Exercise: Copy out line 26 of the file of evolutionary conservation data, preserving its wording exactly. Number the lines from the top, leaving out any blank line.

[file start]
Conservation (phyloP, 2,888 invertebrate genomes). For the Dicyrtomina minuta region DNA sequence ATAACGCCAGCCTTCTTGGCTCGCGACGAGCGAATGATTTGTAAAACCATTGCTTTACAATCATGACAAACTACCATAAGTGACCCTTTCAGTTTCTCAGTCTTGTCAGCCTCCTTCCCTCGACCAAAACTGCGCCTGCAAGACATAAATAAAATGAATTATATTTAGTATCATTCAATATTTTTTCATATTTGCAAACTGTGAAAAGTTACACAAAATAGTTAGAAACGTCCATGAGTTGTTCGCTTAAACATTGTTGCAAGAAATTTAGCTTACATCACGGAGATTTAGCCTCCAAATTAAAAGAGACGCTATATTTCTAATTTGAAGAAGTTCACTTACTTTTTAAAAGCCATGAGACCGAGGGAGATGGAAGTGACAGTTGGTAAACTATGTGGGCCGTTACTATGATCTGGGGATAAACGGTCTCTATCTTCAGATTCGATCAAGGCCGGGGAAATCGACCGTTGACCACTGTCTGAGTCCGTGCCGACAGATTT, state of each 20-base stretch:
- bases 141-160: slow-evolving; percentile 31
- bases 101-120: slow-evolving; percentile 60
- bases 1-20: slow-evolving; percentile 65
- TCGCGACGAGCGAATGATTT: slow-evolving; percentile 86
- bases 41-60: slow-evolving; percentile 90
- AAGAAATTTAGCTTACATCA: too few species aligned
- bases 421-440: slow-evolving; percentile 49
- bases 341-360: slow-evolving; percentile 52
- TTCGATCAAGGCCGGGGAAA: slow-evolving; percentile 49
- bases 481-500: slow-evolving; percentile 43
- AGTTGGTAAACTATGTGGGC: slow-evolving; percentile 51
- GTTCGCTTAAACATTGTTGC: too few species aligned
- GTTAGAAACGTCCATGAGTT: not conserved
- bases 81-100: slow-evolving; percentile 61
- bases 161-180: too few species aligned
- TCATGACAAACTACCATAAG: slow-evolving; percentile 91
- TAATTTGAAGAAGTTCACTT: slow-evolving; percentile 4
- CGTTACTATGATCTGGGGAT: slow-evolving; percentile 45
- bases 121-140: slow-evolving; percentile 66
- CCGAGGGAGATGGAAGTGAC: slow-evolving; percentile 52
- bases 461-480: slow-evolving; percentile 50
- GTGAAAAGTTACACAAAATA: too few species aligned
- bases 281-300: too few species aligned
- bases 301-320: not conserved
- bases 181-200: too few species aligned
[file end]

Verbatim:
- bases 181-200: too few species aligned